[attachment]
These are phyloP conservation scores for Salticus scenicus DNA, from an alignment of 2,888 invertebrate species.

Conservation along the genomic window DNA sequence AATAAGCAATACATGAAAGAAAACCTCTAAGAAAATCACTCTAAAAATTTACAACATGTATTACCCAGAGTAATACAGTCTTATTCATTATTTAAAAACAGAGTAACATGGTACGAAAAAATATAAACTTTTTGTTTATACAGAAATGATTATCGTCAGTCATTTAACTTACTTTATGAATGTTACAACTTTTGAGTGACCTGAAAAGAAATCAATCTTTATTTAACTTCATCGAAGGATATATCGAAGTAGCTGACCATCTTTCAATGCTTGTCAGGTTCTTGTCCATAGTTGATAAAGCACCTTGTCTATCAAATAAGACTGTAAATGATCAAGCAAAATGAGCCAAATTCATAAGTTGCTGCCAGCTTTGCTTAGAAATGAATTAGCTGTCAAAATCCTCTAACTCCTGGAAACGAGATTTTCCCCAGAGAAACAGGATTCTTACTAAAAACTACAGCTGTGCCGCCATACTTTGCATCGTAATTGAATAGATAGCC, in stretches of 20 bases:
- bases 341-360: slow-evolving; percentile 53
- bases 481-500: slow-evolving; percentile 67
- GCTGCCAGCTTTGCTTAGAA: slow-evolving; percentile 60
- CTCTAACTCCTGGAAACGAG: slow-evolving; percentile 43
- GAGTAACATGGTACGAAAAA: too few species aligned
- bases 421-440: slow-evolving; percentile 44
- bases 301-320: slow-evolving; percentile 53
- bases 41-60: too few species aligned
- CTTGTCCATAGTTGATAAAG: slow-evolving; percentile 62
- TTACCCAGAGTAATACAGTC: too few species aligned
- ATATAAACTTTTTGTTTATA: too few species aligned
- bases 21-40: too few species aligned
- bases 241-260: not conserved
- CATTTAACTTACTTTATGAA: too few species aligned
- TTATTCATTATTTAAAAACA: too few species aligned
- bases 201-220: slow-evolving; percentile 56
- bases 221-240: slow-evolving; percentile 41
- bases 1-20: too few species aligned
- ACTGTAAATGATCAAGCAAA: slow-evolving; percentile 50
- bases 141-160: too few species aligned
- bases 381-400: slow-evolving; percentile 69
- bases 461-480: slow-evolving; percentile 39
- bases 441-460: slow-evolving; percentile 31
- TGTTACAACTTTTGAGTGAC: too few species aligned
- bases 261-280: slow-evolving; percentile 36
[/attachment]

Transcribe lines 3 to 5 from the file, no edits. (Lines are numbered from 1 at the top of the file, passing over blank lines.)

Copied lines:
- bases 341-360: slow-evolving; percentile 53
- bases 481-500: slow-evolving; percentile 67
- GCTGCCAGCTTTGCTTAGAA: slow-evolving; percentile 60